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Captain Saito

Heroes Remember

Saito was not a soldier. Saito was the Chief Medical Officer for the whole area of Hong Kong. I was up at Bowen Road one time, and I was up on the second end, had a big balcony all around, Bowen Road hospital by the way. It was up above and you could see all the harbour, this was on the Island. And this Doolittle came across, well I guess everybody heard about the Doolittle raid with planes that came over and dropped some bombs and it was gone. We guys all get under “Hey!” and we told old Saito, Saito came out. And there was about 30 of us. Saito happened to be a judo expert, a karate expert and they lined us all up and he could speak English, but with an accent. “You laughed, you laughed, you laughed at the Imperial Japanese Army, You laughed!” and he worked himself up to such a level he's screaming at us, oh he was in a rage. And finally he had a big sergeant stand behind each guy and he came, chop, chop, chop and the guy was out, gone. When I came to, I was about in the middle, and here we are all lined up, the whole line of us all lined up on one another, we were all cold, everyone of us. While we were there they were putting the boots to us to make us come to. The sergeant and a couple of them guards. That was Saito.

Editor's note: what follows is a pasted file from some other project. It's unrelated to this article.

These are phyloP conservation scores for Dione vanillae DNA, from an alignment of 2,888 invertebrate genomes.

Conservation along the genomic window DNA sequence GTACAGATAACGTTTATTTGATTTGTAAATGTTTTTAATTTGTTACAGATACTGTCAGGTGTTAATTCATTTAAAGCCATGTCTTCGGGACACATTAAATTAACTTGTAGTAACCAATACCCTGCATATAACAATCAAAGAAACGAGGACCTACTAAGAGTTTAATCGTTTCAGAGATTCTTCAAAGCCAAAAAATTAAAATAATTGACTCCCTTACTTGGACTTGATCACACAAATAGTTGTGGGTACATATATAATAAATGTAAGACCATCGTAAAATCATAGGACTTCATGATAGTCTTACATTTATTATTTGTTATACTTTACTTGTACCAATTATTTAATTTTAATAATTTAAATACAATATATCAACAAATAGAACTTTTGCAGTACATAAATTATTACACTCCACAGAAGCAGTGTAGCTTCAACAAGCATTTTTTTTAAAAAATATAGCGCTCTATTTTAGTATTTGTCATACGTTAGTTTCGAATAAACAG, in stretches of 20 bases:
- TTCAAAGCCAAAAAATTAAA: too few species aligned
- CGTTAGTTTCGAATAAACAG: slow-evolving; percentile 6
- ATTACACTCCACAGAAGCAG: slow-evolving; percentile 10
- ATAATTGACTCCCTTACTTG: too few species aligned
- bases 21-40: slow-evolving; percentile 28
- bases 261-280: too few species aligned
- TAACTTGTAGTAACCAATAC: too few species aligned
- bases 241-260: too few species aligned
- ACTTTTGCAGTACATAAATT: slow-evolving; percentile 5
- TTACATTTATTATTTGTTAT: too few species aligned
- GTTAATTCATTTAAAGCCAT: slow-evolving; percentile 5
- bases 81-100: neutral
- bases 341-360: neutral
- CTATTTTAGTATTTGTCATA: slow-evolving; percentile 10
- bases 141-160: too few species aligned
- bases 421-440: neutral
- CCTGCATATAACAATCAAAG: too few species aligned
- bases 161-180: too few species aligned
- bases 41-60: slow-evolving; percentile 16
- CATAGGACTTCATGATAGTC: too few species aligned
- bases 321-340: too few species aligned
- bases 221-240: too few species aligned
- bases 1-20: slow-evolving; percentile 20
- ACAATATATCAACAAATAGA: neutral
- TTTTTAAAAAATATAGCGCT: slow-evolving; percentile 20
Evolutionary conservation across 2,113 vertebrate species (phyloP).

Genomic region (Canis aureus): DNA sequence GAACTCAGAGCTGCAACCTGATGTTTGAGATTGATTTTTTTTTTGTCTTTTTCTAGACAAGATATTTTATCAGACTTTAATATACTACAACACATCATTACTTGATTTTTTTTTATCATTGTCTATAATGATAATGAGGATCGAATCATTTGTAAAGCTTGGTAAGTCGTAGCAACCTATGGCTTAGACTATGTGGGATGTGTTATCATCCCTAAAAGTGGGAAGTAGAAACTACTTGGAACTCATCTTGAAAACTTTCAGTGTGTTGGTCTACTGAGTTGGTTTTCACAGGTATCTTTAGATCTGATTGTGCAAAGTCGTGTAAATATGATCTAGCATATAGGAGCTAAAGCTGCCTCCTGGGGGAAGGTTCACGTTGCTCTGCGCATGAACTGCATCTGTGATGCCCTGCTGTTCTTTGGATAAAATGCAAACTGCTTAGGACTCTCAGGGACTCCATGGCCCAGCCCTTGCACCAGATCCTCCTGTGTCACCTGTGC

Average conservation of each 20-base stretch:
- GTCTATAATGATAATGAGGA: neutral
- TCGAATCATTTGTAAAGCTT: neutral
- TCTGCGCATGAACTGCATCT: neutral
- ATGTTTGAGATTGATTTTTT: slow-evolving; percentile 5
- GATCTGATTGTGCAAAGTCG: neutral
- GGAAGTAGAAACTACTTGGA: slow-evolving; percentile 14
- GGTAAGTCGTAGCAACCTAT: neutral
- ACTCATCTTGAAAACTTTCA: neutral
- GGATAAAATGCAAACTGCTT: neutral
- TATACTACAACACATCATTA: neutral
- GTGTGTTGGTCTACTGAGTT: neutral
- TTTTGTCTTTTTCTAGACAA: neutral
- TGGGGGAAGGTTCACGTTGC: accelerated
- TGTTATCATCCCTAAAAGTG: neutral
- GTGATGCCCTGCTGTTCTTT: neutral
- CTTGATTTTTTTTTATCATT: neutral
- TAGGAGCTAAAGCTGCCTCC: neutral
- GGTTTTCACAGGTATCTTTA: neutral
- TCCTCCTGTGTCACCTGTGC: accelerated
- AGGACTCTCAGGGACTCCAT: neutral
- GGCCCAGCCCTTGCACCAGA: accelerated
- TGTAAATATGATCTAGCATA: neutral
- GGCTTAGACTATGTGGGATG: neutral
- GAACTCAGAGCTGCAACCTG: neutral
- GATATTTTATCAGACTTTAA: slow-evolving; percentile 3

About 50 men, including Mr. Flegg, witness one of Doolittle's bombing raids while he is a patient at Bowen Road Hospital. Their cheers enrage Captain Saito, the chief medical officer and a judo expert. He lines up the men, judo chops them all unconscious and has his guards "put the boots" to them to wake them up.

Aubrey Flegg

Aubrey Flegg was born on October 18, 1917 in Welland, Ontario. His father moved the family to Northern British Columbia when he was three. Mr. Flegg describes living on a “stump farm”, and working from a very early age. Leaving home at sixteen, he trapped in winter and felled timber during warmer months. Mr. Flegg was married with a young family when the war started, but he enlisted out of patriotic duty. He joined Princess Patricia Canadian Light Infantry, and later reinforced the Winnipeg Grenadiers, thinking he would be going to Europe. Instead, Mr. Flegg found himself trying to defend Hong Kong from the Japanese against overwhelming odds. Imprisoned for four years, he survived the ravages of disease, starvation, abuse and forced labor in both North Point and Sham Shui Po Camps and the Oyama mines. Mr. Flegg offers an impassioned story of the Hong Kong experience.

Meta Data
Veterans Affairs Canada
Person Interviewed:
Aubrey Flegg
War, Conflict or Mission:
Second World War
Hong Kong
Hong Kong
Winnipeg Grenadiers
Machine Gunner

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